Bryan: "Feels Like Home" is about us moving to Los Angeles in the car. "I Hope You Notice Me" is the feeling we had back when we first met each other.
Sarah: It's like when you don't have the guts to go walk over to the person, but you hope that they notice you instead. We feel like everybody has probably had that moment. Sometimes you're inspired by someone else's life. "Nothing to Do" was inspired by Shel Silverstein. We could never do it justice. But it's that thought that if you take something simple and childlike, there's something so beautiful underneath it. I feel like he was always trying to give hope and inspiration to these little kids. The poem that I love is "Listen to the mustn'ts child, listen to the don'ts." I love that poem so much. It's a simple idea. Get up and embrace life. Go out your door and explore. Get off Facebook! It's important to us. Life's short.
OF MARRIAGE AND MUSIC: Sarah: You're essentially working with this person like a job.
Bryan: I don't play well with others when writing music. I have a very hard writing with other people. I'm very opinionated. It's my way or the highway kind of thing. It's this melody, or this way that the song wants to go, or I have a hard time focusing on it. [To Sarah] You're the first person to help guide. It was a shock that we wrote so well together.
Sarah: It was to me too. I've actually tried to write with other people before. Usually one dominates over the other. Half the time, if it's the other person dominating, you're not happy with it. You're like, "This is crappy, but okay I'll just keep writing it or whatever." This is totally a weird, equal collaboration. It's very yin and yang.
THE NAMING OF THINGS: Bryan: We name all our instruments. They're like children to us. We have a 1979 Gibson J-50 named Knuckles O'Tool.
Sarah: That was my Dad's guitar. He bought it when I was a month old. I was there in the guitar shop. He learned on it, and then I learned on it.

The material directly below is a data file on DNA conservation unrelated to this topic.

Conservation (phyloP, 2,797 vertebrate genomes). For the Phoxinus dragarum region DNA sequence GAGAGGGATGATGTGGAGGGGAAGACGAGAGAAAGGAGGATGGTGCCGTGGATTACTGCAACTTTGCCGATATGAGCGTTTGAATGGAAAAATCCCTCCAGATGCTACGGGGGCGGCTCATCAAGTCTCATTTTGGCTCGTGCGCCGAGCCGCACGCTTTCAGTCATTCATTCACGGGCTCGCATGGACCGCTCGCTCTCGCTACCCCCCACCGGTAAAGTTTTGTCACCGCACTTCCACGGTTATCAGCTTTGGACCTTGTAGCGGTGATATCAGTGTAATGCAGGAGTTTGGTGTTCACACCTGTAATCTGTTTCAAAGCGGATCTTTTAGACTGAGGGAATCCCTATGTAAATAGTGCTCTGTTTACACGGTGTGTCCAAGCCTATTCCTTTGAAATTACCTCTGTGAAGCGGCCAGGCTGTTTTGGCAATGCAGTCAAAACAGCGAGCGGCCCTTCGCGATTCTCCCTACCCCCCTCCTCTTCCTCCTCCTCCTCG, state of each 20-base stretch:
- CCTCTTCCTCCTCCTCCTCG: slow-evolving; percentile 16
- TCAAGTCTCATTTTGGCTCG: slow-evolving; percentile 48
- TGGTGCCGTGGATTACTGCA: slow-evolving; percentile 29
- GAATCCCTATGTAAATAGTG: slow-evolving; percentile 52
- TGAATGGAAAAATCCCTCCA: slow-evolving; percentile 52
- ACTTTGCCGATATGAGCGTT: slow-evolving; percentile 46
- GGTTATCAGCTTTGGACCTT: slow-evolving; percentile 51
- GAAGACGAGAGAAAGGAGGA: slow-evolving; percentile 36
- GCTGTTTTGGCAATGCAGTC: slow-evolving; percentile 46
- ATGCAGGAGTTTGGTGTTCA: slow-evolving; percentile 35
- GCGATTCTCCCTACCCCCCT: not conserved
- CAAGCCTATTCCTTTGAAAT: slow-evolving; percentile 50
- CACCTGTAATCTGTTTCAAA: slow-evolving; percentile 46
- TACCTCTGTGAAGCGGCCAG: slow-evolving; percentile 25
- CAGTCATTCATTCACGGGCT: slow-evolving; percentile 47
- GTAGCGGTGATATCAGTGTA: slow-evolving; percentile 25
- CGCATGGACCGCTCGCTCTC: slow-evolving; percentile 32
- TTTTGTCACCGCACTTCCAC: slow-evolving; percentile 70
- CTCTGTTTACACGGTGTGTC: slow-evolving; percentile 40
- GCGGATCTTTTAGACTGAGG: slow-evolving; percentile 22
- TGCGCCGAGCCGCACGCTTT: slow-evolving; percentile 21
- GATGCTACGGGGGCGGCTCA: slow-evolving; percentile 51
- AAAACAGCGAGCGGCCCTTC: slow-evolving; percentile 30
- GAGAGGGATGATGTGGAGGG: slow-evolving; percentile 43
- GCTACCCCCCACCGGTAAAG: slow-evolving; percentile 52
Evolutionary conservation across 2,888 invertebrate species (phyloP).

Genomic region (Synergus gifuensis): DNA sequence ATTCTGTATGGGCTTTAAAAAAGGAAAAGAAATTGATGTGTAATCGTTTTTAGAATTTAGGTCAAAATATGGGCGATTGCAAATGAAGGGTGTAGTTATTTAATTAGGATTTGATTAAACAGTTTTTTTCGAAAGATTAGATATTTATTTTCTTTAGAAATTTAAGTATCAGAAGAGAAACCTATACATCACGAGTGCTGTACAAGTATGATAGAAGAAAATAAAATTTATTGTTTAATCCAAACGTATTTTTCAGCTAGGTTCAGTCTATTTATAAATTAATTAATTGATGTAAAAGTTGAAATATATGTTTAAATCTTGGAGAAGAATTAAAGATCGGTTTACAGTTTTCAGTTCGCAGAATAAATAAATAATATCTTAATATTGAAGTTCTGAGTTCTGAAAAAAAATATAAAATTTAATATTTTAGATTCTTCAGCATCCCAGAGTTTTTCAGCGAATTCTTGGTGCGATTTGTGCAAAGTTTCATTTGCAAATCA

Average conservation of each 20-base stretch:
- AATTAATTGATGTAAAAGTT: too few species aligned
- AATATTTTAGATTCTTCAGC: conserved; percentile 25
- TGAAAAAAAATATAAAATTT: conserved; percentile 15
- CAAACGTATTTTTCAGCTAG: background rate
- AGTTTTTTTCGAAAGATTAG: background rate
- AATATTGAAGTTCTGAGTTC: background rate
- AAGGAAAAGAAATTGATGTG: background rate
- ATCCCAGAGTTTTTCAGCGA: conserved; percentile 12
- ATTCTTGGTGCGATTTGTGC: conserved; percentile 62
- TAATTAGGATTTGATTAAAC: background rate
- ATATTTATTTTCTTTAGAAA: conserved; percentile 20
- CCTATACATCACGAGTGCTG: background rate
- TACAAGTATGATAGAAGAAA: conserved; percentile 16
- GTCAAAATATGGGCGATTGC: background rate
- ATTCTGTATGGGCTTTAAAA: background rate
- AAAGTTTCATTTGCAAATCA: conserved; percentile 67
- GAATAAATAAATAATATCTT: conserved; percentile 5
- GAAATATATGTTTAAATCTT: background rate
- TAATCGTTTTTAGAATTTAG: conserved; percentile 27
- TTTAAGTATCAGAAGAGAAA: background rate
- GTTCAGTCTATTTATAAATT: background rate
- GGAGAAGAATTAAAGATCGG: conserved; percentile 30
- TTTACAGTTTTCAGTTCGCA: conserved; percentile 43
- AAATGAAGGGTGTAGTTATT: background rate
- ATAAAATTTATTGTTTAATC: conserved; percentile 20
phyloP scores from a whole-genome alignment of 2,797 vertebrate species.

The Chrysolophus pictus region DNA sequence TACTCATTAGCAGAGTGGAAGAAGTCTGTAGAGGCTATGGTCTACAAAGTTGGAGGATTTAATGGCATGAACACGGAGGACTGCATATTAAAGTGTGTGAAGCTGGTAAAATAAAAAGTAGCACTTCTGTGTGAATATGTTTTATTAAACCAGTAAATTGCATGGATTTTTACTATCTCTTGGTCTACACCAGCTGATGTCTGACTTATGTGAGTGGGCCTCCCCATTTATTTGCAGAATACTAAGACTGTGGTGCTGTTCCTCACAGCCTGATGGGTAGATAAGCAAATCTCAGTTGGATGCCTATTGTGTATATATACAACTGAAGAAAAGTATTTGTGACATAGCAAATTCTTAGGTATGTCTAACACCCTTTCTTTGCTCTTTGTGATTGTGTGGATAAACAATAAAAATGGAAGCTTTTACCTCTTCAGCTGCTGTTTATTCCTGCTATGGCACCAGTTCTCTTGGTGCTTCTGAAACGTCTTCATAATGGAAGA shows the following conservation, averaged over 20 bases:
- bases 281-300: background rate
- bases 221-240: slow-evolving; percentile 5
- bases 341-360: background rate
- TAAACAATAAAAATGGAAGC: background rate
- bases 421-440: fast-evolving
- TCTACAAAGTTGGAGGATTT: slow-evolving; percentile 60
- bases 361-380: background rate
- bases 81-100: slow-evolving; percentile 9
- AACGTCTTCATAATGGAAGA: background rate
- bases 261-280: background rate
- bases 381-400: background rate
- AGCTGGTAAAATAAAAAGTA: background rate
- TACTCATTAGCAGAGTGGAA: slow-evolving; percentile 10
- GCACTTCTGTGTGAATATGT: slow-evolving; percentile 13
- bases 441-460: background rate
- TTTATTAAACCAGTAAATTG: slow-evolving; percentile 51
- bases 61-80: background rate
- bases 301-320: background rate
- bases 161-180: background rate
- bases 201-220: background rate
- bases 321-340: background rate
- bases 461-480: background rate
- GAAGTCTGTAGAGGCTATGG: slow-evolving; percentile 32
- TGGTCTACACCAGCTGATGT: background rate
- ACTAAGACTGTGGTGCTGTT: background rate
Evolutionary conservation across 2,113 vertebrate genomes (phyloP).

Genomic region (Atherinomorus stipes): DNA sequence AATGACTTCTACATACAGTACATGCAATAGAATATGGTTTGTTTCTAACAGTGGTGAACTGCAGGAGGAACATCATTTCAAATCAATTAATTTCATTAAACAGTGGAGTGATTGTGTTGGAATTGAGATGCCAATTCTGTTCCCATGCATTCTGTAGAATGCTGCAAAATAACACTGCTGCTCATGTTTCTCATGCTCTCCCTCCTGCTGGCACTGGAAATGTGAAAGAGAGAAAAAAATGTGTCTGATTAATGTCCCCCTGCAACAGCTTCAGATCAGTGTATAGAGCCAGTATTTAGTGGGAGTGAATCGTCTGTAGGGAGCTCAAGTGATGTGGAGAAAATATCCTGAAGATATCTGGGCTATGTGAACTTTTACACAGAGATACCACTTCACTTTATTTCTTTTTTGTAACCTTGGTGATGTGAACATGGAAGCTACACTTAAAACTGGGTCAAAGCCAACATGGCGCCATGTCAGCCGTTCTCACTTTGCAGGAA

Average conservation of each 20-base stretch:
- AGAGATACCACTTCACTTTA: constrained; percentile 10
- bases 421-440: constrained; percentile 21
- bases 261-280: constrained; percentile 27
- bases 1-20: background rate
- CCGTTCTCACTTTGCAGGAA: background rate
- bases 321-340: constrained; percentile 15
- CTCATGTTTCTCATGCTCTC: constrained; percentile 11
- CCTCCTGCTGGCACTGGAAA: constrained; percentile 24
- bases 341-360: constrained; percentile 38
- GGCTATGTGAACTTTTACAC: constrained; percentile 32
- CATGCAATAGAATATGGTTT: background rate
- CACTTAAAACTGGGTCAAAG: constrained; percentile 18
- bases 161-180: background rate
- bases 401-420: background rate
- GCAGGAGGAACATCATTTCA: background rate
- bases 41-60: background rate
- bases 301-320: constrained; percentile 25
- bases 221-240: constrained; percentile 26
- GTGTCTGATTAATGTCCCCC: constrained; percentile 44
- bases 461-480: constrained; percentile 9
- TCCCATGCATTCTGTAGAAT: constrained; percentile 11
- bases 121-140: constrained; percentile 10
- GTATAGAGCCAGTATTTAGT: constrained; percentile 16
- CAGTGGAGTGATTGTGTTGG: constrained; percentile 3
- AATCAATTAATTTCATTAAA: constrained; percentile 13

Bryan: And then the bread-and-butter guitar that I use for everything is a Gibson J-35 that's a little tweaked. She named it Debbie, after Debbie Gibson, because she hates '80s music. It just stuck after awhile! And then we just got endorsed by Deering banjos. Steve Martin is endorsed by them, and Punch Brothers. They're getting us a banjo. I already have a name picked out: Sir Kensington.
Sarah: And the accordion is Tallulah. One day I woke up and said, "I have to have an accordion. I just have to." So I researched accordions on Craigslist and I found one. It had a picture. It was cream-colored and sparkly. I was like, "I want this one, and her name is going to be Pearl!" I went with my friend to go pick it up. I think this woman might have been a drug addict. I was feeling strange about that. I talked her way down. She gave it to me and ran off. Pearl didn't work with her. She's had a tough life. I need the name of someone who has been in a brothel or something. Tallulah!
Bryan: We name everything, even our car, who is named after George Costanza. Georgie Porgie.
NEXT UP: Bryan: We're writing new material as we speak. Right now.
Sarah: It's in our brains. Telepathically. Part of this conversation is in it. There's music. And songs involved. There are two participants.
Bryan: There may or may not be instruments.
Sarah: We could do a cappella.
Bryan: [Sings] "This little light of mine!" No. We were almost there with this EP with our style.
Sarah: How rootsy we go, I'm not sure. We'll have to see. But the pop stuff will still be there.
Bryan: We love writing pop music. It sounds goofy. Maybe that's a bad thing to say. I love pop music.
THE WELL PENNIES IS OUT NOW. FOR MORE ON THE WELL PENNIES, VISIT THEIR FACEBOOK PAGE.
Slideshow photo credits
Photography: David Studarus
Grooming: Angie Peek
IMR Magazine (Indie Acoustic Featured Artist: The Well Pennies)
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There has been a common theme in many of the Indie Acoustic artists. Adjectives like upbeat, fun and...There has been a common theme in many of the Indie Acoustic artists. Adjectives like upbeat, fun and uplifting pepper the articles for these musicians throughout this issue. The Well Pennies personify those three words and wear them proudly.
The husband and wife duo of Bryan and Sarah Vanderpool hit every note and sing every key in their six track self-titled EP. Met while working solo in the Boston music scene, they have found a perfect fit in their harmonies while they trade back and forth throughout the album.
It is Sarah’s voice that will knock you off your feet though. Imagine Norah Jones’ with more body. The composition and the musicianship are quite impressive, and you can hear the Bryan’s background in percussion coming through. Each song is layered with such texture that beat can be felt without their being a drummer to provide it.